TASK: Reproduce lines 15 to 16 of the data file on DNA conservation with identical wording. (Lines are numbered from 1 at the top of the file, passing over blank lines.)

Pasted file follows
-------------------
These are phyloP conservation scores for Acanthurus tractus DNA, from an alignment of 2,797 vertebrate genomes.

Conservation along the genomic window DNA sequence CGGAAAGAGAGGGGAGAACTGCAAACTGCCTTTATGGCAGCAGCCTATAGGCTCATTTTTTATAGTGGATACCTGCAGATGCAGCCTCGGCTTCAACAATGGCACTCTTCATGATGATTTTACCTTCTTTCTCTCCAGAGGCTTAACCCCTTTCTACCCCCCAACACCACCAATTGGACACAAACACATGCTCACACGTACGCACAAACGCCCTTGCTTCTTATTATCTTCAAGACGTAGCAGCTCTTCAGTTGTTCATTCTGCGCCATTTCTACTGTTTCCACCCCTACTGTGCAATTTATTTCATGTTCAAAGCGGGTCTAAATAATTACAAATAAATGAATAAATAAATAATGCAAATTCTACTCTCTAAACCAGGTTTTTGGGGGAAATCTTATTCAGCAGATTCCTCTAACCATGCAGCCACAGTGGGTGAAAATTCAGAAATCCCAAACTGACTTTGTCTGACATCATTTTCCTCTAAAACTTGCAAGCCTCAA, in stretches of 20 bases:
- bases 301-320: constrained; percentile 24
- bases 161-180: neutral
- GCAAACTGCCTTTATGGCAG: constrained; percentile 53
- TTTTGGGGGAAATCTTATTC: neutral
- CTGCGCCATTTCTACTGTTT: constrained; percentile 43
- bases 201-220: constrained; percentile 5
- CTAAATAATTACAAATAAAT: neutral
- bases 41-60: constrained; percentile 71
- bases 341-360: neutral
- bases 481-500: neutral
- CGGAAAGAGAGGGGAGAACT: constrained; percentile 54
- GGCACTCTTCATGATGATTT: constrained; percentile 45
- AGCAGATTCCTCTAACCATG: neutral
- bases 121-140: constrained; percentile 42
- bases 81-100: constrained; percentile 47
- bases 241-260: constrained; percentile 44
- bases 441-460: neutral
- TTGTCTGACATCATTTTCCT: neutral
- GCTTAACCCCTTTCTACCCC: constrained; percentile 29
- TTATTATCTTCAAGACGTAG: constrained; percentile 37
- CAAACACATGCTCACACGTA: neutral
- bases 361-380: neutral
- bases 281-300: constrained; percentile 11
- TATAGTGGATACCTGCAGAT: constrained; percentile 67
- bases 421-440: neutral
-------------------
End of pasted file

- AGCAGATTCCTCTAACCATG: neutral
- bases 121-140: constrained; percentile 42